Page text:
Question: The ghost of Bob Parker takes a break from saving animals to remind you of your invitation to pandemic Price is Right, with Drew Carey. Usually, you’re up against some real price wizards, but since nobody has been to a store in $7$ months, everyone is on a level playing field and has no idea about prices.

With the prices effectively random, you’re left to pure strategy to prevail at the game. As a refresher, everyone guesses the price of the product in succession such that the later contestants can hear the guess of the earlier contestants. Whoever guesses the highest without exceeding the true price of the item wins. In the case that everyone guesses too high, the game goes to whoever guessed closest.

If you are the first to guess, and all the players are perfectly rational, what is the probability that you win the game?

## Solution

### Starting from the back

This is basically a territory game. Since the price is random, each player’s incentive is to stake out as big a patch of territory as they can without making it unstable. It becomes unstable when it makes more sense for a subsequent player to steal it than to stake out their own territory.

If a player guesses $x \in \left(0, 1\right)$ and nobody else guesses an $x^\prime > x,$ then the player will win if the revealed price is $x$ or greater. In other words, the player would have a probability $1-x$ of winning.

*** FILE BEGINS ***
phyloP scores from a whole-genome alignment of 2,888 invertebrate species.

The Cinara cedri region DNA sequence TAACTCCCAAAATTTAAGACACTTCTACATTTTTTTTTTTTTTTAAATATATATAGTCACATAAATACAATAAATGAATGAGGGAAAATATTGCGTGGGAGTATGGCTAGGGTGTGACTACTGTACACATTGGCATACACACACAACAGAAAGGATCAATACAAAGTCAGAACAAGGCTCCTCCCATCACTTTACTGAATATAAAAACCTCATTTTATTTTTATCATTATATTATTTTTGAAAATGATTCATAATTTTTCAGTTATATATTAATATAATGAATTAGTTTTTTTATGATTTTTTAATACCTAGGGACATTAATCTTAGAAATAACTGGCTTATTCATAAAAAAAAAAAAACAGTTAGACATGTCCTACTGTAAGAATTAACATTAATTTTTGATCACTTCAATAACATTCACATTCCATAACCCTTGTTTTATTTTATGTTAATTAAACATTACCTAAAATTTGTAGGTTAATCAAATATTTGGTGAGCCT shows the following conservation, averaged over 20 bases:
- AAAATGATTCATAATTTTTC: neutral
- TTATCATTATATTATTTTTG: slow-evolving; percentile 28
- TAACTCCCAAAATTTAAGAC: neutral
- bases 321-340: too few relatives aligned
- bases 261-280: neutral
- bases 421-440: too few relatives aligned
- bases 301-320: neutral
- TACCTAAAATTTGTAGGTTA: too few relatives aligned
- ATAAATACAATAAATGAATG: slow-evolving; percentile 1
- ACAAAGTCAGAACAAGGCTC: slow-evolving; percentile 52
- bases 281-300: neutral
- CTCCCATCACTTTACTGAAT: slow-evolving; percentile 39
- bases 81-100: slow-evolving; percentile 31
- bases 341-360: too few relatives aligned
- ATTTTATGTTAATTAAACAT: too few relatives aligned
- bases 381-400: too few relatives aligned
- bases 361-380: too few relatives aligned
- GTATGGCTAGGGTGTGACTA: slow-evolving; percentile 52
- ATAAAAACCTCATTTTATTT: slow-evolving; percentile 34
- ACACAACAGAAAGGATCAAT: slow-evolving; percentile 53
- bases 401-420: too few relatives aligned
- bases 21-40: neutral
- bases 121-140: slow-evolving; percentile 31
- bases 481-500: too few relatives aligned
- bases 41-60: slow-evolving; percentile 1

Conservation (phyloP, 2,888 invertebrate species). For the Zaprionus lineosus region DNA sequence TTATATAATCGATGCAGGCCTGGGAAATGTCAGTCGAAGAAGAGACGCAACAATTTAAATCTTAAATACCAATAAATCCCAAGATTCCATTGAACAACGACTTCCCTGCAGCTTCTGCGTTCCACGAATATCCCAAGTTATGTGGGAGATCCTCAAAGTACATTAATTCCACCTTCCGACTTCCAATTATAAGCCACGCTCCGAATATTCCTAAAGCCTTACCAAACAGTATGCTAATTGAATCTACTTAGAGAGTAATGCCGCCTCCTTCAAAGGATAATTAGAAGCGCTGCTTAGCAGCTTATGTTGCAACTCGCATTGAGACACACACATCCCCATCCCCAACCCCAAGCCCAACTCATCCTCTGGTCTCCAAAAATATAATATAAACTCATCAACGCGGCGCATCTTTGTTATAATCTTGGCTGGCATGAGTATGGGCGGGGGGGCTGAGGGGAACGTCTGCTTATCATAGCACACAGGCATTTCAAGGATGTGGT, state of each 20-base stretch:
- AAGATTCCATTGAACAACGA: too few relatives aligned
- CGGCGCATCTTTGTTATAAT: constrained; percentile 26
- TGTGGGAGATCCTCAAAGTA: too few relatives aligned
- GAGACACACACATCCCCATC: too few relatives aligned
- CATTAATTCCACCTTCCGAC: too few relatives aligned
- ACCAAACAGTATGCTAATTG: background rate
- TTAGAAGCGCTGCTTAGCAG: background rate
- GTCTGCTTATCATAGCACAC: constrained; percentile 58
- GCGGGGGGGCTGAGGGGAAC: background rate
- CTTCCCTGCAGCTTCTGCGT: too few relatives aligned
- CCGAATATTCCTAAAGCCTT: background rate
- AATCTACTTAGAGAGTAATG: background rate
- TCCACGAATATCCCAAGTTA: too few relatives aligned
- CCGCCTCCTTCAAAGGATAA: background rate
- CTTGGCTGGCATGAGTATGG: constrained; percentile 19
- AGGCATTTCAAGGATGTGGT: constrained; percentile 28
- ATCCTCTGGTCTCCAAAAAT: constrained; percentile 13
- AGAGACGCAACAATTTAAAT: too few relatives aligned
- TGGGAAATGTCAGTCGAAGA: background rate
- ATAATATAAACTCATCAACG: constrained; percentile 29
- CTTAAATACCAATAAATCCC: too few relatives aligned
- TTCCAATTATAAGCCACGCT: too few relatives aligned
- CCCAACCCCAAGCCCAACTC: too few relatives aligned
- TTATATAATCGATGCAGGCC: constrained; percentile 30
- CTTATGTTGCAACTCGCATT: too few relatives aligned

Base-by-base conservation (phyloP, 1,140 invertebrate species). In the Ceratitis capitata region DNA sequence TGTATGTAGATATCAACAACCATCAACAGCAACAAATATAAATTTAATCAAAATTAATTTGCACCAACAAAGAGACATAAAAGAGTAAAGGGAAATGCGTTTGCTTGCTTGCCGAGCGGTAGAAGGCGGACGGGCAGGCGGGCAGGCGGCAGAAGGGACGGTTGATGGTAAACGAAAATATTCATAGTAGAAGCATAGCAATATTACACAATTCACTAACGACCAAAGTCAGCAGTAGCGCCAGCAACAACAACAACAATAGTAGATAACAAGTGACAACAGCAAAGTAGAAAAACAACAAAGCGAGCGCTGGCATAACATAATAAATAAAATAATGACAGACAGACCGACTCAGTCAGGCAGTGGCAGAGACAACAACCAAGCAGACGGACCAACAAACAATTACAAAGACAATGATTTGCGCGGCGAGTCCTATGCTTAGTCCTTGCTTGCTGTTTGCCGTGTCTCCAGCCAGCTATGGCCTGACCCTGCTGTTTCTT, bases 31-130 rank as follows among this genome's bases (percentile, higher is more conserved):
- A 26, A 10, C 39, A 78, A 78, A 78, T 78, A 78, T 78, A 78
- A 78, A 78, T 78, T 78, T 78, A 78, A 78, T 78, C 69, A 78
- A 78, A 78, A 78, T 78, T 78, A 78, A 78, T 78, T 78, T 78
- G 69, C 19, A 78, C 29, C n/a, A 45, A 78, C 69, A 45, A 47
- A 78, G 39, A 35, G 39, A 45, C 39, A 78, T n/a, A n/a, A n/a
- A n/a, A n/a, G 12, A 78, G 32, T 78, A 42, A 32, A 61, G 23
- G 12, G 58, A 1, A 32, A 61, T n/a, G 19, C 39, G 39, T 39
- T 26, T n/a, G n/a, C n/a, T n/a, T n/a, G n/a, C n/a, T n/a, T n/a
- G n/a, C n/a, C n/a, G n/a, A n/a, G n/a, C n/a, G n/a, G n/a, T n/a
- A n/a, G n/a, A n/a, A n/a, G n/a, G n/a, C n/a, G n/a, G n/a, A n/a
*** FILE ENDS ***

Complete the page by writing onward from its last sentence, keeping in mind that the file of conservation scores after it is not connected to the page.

### Protect the throne

Now, if Player 1 chooses $x$ near $0,$ then Player 2 can make a big piece of territory by guessing $x^\prime$ just slightly more than $x.$ This would give Player 1 a chance $\left(x^\prime-x\right)$ of winning, which can be made arbitrarily small. So, they would actually be incentivized to take a smaller piece of territory so that their territory is not appealing to the Player 3, who would have the same opportunity to steal theirs.

For this reason, Player 1 wants to choose $x$ near $1$. Suppose, for the moment, that Player 1 has chosen $x$ so that it won’t be appealing for Player 2 or Player 3 to try and steal it by picking

$x^\prime = x + \text{a tiny amount}.$

Since Player 1’s patch is assumed to be unappealing, Player 2 and Player 3 are in a battle for the territory $\left(0,x\right)$ that’s up for grabs. Player 2 wants to choose $x^\prime < x$ so that Player 3 is not benefitted by betting $x^{\prime\prime} > x^\prime,$ stealing Player 2’s territory. This is so if Player 2 takes exactly half the available territory, i.e. $x^\prime = \frac12 x.$

So, both Player 2 and Player 3 have chance $\frac12 x$ to win.

### A well-balanced throne

Now, we assumed that Player 1 picked their price such that it’s not appealing to steal from them. If that’s the case, Player 1’s chance is at most equal to Player 2 and Player 3’s. In other words,

$1-x = x/2$

which is solved when $x=2/3,$ giving Player 1 a chance $1-x=1/3$ of winning.

### A note

Because of the tie-breaker condition, which settles the case where everybody guessed higher than the revealed price, Player 3 can actually guess any price between $0$ and $1/3$ without changing their outcome.